SEPTEMBER 11, 1951
HYDE PARK, Monday—Occasionally planes do unusual things, or rather the weather does funny things, and the weather in the Northwest delayed the young family whom I was going to meet at LaGuardia Field on Thursday night. We went on Friday instead when they arrived safe and happy.
The young parents started out at once on a shopping expedition, leaving the baby to sleep after his rather disturbed night. In the afternoon of Friday, we came up to Hyde Park and on Saturday morning I took them to visit some of our old friends here who had not seen Sistie for seven years and had never met her husband and baby.
Saturday was such a beautiful day I kept wishing some of this good weather had been with us over the Labor Day weekend. So many people would have enjoyed their long-planned holiday much more if the weather hadn't been so rainy.
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Our Hyde Park High School is offering adult education courses this year, and while I was buying fruit and vegetables Saturday morning, one of the ladies who was also doing her weekend shopping told me they were drawing on professors from Bard College and Vassar as well as from the Franklin D. Roosevelt Library. She also told me there will be courses in citizenship, history and economics. We are rich in sources from which to draw on specialists in this area, and I am delighted to know that our schools are beginning to make use of these sources.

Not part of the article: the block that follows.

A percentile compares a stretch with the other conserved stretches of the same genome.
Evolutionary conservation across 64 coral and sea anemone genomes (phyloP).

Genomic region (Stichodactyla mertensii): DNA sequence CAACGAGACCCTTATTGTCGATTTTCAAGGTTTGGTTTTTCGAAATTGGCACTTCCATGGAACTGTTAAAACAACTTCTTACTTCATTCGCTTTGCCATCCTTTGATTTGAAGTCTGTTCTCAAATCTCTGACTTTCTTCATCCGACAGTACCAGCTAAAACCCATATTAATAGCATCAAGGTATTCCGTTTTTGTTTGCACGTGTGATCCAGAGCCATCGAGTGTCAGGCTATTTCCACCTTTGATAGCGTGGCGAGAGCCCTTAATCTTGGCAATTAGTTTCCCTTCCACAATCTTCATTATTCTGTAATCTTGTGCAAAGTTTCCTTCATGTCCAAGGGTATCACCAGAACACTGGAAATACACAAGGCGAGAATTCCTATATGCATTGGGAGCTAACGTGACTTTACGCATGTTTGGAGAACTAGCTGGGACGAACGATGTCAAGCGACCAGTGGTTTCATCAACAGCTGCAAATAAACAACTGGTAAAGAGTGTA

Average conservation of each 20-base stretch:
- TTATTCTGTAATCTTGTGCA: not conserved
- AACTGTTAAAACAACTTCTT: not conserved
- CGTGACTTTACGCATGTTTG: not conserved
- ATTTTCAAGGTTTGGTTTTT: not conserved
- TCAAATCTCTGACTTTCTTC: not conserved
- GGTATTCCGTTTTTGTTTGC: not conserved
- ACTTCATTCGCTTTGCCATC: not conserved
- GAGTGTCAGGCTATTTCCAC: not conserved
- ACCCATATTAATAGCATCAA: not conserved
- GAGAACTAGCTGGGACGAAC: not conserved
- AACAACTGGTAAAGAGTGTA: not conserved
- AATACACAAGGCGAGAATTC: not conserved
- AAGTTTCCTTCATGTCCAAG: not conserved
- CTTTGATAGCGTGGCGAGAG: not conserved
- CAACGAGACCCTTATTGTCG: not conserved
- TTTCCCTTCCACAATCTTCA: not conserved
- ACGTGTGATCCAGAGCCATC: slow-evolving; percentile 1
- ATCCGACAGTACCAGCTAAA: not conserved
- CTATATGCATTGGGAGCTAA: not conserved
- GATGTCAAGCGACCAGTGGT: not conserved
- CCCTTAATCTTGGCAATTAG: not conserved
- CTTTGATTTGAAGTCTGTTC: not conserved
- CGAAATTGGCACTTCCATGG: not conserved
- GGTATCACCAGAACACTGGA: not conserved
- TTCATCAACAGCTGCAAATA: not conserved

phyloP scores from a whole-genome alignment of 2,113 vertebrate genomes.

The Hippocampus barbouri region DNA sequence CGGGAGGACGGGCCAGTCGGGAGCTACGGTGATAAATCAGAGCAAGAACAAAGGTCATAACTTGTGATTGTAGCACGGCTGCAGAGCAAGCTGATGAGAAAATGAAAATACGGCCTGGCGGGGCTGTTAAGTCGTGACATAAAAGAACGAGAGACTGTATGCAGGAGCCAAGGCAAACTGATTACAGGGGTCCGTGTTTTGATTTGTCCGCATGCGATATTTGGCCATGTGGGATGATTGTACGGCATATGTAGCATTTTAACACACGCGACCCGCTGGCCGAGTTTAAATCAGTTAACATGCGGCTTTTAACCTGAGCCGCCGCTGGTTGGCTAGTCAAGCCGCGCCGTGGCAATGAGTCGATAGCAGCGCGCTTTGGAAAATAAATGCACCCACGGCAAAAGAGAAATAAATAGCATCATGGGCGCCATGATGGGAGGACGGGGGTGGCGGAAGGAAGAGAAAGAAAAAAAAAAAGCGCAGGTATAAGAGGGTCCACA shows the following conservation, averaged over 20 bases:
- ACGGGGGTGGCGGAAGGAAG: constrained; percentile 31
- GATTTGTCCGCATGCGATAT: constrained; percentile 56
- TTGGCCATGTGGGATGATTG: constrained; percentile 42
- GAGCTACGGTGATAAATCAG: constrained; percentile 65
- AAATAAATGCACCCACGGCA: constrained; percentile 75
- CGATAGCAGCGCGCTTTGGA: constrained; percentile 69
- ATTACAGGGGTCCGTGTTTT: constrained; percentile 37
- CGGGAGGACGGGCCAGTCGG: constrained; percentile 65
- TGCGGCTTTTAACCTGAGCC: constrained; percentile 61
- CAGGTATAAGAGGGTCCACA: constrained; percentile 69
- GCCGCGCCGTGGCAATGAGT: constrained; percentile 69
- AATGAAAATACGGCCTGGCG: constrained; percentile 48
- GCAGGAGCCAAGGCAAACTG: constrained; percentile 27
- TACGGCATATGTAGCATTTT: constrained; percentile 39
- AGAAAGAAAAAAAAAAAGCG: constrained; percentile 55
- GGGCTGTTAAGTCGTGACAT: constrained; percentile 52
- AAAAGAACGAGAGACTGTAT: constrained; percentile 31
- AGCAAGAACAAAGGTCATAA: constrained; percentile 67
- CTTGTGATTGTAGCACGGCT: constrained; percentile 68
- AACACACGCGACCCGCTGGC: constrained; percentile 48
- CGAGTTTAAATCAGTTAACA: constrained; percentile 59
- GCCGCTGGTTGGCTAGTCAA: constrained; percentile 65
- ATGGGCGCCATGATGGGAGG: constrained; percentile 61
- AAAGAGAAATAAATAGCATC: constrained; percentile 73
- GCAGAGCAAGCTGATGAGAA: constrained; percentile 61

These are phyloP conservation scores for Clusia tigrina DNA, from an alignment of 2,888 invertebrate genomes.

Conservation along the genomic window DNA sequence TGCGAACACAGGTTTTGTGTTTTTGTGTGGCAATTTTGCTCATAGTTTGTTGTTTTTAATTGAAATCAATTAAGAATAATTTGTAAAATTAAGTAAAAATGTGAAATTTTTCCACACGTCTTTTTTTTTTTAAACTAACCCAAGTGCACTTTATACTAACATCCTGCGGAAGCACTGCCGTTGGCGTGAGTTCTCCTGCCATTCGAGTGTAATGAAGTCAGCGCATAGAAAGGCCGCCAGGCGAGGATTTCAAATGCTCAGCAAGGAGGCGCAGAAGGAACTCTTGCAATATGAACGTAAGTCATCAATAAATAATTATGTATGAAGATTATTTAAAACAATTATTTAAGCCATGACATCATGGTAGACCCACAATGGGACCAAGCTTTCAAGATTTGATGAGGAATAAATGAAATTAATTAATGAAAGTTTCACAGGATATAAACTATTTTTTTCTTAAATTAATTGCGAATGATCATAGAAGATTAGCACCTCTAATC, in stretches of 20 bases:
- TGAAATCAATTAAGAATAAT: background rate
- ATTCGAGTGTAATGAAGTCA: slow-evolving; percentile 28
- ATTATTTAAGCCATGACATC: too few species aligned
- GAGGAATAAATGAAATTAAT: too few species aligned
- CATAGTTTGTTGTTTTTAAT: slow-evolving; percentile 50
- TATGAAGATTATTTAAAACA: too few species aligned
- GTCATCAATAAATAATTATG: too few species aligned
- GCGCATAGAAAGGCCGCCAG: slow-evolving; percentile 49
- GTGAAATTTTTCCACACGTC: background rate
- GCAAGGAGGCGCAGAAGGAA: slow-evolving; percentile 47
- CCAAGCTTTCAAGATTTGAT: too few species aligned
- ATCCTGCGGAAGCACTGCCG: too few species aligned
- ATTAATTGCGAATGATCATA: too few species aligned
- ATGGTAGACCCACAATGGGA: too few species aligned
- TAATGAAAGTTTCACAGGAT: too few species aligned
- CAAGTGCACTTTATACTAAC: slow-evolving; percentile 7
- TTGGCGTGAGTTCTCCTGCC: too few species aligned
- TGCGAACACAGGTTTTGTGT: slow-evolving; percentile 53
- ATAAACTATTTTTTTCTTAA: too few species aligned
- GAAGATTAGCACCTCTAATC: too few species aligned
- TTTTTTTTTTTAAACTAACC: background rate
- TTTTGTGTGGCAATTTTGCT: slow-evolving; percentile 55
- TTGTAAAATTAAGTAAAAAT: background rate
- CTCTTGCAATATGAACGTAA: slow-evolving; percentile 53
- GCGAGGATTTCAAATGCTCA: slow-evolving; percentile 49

City College in New York City is doing something interesting, too, this year. It is combining courses for adults in the afternoon, which are given in a central location, and at the same time, in the same building, the school is holding classes in arts and crafts for the children of the parents who are attending the adult classes. This seems to be a great opportunity for young mothers to develop some of their own interests and to have their children constructively occupied at the same time.
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September is going to be marked by many activities in our area, but I think one of the most constructive is the plan of the Committee for American Relief for Korea to collect clothes during this month for the destitute people of Korea. Last winter cold and exposure wiped out three million innocent Koreans, many of whom at the time had little but rags left.
Douglas Fairbanks is chairman of this committee, and President Truman has issued a proclamation to make us more conscious of our responsibility. So, if you have warm clothing, or even such things as overalls and underclothes, or blankets or bedding of any kind, dig them out of your attic or storage and send them to American Relief for Korea. The parcels must be prepaid and the address in the east is Maspeth, Long Island, New York, and in the west Oakland, California. From these centers it is shipped by Army transport to Korea.